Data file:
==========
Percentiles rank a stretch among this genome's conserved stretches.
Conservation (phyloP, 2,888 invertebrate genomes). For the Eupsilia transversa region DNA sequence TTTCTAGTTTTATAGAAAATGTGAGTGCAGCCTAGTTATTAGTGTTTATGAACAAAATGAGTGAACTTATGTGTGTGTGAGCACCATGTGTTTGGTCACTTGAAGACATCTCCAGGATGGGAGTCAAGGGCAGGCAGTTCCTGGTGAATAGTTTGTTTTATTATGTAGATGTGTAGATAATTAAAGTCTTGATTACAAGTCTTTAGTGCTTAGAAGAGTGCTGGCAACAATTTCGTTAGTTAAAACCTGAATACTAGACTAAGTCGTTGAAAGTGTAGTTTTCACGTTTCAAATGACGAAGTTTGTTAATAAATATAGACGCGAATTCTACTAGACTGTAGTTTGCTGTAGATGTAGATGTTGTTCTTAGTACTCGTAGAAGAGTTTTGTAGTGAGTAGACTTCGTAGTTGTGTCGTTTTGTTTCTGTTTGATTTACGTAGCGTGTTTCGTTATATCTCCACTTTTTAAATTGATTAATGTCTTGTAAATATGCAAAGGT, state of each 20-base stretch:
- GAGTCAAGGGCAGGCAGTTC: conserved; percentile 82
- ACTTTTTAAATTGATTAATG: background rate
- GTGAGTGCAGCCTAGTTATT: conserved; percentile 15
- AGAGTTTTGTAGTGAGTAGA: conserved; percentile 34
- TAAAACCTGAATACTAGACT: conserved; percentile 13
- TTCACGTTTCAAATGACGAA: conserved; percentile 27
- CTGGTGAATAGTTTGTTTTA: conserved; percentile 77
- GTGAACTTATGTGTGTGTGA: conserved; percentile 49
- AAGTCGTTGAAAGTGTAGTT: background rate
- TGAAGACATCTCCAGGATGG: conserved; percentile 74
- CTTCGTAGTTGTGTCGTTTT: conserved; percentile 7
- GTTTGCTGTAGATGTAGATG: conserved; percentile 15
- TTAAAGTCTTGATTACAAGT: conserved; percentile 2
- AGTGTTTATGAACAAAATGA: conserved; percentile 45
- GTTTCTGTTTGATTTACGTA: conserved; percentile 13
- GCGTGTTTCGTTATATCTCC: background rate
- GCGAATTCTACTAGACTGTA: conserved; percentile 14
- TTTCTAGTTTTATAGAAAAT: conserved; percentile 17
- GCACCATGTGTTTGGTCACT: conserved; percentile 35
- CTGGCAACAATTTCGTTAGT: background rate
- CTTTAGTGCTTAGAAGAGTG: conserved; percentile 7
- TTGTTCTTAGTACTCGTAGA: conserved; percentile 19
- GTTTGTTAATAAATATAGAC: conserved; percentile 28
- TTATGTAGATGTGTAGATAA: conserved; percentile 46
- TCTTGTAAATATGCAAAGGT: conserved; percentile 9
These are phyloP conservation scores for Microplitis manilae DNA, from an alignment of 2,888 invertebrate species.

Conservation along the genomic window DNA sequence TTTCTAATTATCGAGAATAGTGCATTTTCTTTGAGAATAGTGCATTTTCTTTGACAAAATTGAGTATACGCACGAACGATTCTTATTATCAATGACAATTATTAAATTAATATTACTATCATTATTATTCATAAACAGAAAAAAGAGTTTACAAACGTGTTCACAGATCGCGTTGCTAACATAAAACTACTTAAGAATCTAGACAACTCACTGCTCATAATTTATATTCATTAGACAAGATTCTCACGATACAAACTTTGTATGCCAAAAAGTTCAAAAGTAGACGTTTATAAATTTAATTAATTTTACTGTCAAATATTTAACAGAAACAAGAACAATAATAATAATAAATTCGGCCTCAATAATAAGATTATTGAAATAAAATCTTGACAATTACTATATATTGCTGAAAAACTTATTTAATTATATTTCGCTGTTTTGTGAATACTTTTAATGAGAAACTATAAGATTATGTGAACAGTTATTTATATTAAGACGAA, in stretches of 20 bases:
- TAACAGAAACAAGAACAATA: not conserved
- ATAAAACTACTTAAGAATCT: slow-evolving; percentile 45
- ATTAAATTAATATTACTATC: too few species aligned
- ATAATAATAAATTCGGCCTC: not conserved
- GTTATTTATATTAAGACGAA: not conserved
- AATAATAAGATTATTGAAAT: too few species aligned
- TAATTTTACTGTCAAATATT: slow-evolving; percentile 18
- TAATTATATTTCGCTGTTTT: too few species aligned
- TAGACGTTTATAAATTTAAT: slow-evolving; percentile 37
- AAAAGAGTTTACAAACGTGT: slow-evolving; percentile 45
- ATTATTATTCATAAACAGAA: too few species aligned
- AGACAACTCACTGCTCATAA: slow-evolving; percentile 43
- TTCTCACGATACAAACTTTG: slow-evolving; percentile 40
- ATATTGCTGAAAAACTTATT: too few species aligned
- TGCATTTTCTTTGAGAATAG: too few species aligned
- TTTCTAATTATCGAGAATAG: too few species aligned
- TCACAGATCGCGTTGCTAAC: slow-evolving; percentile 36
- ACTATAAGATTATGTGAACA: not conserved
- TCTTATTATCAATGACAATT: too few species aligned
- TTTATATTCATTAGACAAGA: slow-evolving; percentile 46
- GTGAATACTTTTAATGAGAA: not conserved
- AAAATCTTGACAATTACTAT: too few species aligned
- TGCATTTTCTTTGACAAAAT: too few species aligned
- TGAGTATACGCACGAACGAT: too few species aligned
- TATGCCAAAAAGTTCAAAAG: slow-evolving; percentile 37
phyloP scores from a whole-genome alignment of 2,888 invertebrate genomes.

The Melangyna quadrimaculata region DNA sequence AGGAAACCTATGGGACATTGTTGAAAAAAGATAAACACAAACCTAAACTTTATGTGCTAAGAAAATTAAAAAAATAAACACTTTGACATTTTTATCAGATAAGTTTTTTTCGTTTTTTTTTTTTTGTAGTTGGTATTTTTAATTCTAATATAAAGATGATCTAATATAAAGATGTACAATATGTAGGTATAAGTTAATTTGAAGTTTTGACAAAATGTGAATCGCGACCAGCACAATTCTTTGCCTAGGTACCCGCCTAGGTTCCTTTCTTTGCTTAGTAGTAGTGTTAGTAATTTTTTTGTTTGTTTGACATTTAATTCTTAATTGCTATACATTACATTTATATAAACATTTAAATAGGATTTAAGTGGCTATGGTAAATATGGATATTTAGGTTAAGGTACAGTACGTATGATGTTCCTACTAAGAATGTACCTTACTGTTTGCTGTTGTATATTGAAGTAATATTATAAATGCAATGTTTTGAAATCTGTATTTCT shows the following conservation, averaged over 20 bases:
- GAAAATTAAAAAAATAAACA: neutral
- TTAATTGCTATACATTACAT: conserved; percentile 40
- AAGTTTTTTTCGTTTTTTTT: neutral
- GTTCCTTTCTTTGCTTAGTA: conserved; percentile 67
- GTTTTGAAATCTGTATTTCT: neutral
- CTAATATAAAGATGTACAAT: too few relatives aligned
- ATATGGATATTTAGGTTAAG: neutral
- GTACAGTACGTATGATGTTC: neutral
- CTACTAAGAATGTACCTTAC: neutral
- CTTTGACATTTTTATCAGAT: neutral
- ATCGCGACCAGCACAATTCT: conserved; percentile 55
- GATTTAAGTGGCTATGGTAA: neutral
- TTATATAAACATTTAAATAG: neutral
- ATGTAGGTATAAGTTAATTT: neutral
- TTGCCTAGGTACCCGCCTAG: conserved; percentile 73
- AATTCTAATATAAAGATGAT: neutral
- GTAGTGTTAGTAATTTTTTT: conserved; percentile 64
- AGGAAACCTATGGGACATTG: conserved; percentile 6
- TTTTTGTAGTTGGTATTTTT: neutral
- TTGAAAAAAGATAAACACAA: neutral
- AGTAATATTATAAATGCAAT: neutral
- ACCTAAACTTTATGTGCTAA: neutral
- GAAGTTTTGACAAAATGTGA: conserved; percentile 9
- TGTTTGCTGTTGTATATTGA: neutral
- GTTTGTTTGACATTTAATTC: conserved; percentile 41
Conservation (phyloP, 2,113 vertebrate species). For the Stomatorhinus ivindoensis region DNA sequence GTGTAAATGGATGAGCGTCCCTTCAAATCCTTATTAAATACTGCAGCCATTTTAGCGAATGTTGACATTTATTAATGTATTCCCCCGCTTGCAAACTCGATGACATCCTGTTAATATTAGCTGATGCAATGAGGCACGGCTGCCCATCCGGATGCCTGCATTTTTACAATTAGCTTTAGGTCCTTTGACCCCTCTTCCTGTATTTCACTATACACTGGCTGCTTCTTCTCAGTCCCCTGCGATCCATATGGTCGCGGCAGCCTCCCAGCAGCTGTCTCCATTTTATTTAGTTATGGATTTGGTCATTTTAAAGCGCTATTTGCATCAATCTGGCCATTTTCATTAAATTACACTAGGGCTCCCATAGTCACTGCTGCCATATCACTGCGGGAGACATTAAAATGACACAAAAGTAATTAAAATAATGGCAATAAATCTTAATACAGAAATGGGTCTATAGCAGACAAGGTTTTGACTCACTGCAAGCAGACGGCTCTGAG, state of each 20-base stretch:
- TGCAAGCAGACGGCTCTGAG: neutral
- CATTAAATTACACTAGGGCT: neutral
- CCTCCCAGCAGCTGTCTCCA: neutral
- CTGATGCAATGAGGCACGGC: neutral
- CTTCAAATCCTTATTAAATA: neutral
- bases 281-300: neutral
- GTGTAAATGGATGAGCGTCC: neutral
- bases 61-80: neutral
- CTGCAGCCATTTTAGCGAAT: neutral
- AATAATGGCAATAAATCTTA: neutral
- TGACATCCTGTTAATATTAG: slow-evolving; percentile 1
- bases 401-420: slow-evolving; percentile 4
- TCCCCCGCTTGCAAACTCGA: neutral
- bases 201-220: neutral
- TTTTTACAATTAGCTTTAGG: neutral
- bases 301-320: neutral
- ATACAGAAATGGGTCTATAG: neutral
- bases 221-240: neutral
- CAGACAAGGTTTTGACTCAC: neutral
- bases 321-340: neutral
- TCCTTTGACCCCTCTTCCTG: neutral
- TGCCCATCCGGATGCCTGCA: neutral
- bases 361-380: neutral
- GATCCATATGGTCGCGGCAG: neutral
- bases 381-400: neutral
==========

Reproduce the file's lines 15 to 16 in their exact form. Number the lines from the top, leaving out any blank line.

- TTAAAGTCTTGATTACAAGT: conserved; percentile 2
- AGTGTTTATGAACAAAATGA: conserved; percentile 45